Donald Trump
U.S. President Donald Trump speaks to reporters about North Korea before meeting with participants in a workforce and apprenticeship discussion at his golf estate in Bedminster, New Jersey U.S. August 11, 2017.REUTERS/Jonathan Ernst

While US President Donald Trump may not be new to controversies, one of the many things that made news, especially during his presidential campaign, was how he reportedly harassed numerous women. Trump was accused of improper conduct and sexual assault by over a dozen women and it now looks like the issue is back to haunt him.

Trump's lawyers will appear at the New York State Supreme Court on Tuesday, December 5, and try to get a defamation lawsuit against the president dismissed. And if they cannot manage to do that, Trump may have to testify on the allegations made by the women, reported Business Insider.

The lawsuit has been filed by Summer Zervos, a former contestant on "The Apprentice," who had said that Trump in 2007, "very aggressively" kissed her, groped her breasts, and thrusted his genitals at her. When she spoke about the incident last year, Trump had called her a liar and she has now claimed that the US president has defamed her by saying so.

Even though the allegations are serious, Trump's lawyers will most likely try to get the lawsuit dismissed or at least delayed, claiming that a sitting president cannot be sued in the state court. However, their argument may not get the desired result as a similar case was seen in 1998, when then president Bill Clinton was impeached for perjury and obstruction of justice.

Clinton's impeachment stemmed from a lawsuit filed by Paula Jones, who had accused him of sexual harassment. In the same lawsuit, Clinton was asked under oath about his sexual relations with Monica Lewinsky and he had lied. He was then impeached by the House of Representative, but went on to continue his tenure after he was acquitted if the charges in 1999.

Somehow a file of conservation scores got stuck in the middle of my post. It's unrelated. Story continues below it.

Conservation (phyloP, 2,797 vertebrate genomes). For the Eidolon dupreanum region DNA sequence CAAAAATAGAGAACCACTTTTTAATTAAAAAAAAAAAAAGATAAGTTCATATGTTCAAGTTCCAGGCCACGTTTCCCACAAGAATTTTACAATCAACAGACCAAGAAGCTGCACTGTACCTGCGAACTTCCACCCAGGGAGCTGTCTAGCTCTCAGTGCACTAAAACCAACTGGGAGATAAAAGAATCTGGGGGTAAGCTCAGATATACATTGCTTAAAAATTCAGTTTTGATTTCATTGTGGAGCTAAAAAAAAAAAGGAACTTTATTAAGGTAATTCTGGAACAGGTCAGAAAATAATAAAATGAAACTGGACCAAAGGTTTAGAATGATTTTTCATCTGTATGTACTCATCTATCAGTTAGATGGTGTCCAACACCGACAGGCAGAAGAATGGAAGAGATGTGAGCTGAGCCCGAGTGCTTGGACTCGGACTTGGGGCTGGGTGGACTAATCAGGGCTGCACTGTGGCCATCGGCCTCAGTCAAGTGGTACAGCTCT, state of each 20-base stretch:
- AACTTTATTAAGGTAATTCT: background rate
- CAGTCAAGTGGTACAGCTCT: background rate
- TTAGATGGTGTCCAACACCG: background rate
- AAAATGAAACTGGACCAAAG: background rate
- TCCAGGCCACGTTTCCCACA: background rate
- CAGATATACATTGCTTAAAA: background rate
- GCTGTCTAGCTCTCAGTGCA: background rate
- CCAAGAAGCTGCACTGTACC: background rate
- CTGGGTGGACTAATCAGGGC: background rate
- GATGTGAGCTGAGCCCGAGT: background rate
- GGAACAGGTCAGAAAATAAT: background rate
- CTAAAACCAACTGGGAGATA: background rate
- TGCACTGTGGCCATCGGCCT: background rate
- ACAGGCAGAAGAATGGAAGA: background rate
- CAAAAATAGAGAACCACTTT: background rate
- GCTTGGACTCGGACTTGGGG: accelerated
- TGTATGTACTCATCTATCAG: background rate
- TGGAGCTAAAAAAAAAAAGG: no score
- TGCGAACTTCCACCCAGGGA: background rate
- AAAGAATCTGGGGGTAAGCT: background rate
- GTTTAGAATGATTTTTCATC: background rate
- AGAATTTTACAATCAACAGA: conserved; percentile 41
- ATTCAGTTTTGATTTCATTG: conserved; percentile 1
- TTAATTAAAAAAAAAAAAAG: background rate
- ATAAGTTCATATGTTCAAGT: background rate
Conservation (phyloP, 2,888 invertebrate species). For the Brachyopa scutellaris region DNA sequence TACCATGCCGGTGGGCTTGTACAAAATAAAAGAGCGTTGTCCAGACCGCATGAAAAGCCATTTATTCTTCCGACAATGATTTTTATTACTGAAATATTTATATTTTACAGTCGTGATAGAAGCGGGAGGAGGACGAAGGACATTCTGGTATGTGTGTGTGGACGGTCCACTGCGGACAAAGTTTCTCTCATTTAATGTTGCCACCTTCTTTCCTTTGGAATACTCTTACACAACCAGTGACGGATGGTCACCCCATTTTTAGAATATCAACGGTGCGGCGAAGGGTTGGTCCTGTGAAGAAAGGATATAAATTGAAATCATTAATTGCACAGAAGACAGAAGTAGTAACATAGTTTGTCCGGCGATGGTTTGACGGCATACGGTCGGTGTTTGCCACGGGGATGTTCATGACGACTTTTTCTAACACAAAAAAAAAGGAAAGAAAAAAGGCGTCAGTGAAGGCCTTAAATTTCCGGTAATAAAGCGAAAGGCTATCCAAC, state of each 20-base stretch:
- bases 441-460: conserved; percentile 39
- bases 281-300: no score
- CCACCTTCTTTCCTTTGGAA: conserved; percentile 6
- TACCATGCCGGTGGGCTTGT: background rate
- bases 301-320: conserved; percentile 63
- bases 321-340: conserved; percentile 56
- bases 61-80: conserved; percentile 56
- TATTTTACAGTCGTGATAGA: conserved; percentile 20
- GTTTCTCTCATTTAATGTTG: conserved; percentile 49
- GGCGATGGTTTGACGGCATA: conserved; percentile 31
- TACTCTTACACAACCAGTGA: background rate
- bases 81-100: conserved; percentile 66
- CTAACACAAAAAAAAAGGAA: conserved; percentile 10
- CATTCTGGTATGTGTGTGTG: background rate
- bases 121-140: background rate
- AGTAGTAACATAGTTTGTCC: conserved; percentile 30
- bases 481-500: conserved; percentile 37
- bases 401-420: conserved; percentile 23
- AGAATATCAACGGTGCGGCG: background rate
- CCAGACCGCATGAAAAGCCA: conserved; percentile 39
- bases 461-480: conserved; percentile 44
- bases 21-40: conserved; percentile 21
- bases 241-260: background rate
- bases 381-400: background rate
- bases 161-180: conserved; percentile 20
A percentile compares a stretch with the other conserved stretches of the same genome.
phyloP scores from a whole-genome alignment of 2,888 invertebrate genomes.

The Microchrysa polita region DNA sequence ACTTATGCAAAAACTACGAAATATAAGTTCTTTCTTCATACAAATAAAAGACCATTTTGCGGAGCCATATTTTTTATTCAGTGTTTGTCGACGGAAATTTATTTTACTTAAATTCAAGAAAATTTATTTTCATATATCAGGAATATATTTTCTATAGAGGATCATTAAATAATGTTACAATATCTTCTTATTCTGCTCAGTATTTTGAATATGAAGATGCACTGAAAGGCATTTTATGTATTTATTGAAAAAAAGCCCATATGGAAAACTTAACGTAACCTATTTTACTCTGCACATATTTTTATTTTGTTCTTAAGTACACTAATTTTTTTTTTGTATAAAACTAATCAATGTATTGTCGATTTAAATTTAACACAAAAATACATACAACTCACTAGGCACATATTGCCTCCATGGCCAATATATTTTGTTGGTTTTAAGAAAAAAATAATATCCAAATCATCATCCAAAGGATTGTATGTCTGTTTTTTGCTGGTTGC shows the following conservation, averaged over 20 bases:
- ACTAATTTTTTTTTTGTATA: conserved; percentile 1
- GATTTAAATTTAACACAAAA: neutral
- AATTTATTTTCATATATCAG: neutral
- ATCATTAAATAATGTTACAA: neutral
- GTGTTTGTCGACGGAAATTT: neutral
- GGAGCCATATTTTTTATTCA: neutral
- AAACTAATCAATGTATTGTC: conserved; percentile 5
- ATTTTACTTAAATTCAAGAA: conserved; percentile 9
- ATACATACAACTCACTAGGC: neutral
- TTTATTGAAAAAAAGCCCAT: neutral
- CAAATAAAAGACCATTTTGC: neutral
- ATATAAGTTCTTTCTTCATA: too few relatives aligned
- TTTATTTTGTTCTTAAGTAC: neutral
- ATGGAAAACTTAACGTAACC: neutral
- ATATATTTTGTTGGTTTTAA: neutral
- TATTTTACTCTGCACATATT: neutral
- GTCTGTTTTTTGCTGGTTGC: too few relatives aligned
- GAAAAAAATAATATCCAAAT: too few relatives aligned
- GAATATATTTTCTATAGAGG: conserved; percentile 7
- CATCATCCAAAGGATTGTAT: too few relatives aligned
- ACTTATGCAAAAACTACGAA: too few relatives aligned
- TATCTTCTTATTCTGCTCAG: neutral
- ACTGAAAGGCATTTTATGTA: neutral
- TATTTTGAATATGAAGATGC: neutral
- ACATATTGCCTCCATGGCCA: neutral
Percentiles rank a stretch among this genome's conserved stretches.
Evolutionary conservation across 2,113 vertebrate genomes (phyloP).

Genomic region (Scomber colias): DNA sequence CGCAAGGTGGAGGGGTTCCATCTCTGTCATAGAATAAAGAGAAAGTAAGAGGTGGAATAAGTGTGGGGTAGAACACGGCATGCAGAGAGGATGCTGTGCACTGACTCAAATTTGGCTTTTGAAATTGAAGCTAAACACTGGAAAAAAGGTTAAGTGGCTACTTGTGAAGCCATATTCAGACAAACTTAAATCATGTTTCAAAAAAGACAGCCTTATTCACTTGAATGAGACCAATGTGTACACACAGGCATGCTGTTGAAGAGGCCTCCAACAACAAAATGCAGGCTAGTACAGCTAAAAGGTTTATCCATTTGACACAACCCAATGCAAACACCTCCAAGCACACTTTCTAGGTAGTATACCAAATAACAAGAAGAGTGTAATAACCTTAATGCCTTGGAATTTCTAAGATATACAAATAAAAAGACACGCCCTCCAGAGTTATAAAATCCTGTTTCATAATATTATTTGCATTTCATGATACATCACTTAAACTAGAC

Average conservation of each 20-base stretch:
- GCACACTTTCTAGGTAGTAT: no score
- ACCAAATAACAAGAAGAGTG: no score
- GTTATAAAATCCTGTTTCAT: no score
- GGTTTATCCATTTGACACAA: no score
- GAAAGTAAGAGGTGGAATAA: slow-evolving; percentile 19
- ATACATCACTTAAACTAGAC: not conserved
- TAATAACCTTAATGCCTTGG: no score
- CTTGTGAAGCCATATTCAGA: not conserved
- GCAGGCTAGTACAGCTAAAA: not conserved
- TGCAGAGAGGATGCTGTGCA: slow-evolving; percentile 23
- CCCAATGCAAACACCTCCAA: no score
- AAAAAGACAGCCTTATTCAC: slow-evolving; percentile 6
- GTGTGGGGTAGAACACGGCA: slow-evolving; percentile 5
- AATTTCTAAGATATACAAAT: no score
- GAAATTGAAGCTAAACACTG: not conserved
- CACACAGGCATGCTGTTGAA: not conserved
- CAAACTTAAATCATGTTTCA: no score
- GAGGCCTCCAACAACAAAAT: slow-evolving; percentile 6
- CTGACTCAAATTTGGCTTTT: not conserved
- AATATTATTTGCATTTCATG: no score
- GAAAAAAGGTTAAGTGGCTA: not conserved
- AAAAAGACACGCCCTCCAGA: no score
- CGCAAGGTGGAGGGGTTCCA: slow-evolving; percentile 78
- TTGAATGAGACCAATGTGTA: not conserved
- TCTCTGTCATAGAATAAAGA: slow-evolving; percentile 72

And if history is any indication, Trump could meet with similar fate, in case he ends up lying about these allegations under oath. "The precedent is not on Trump's side," BI quoted Susan Low Bloch, a professor at Georgetown University's law school and an expert in constitutional law, as saying.

Summer Zervos
Summer Zervos listens as her attorney Gloria Allred speaks during a news conference announcing the filing of a lawsuit against Donald Trump.Reuters

Speaking of the charges, Zervos' lawyer Gloria Allred said that someone cannot be given a leeway, just because they are in a position of power. "We believe that President Trump should be accountable for his statements. No one enjoys a license to defame based on power, wealth or privilege."

Over fifteen women have spoken up about Trump and his inappropriate behavior and while his spokeswoman Sarah Sanders claimed that these women were lying, Trump, once again taking a crass stand, said that some of these women were not even attractive enough for him to assault.

"Take a look. Look at her. Look at her words. And you tell me what you think. I don't think so," the Guardian had then quoted Trump as saying of Natasha Stoynoff, a People magazine reporter, who had accused the president of forcing his tongue down her throat.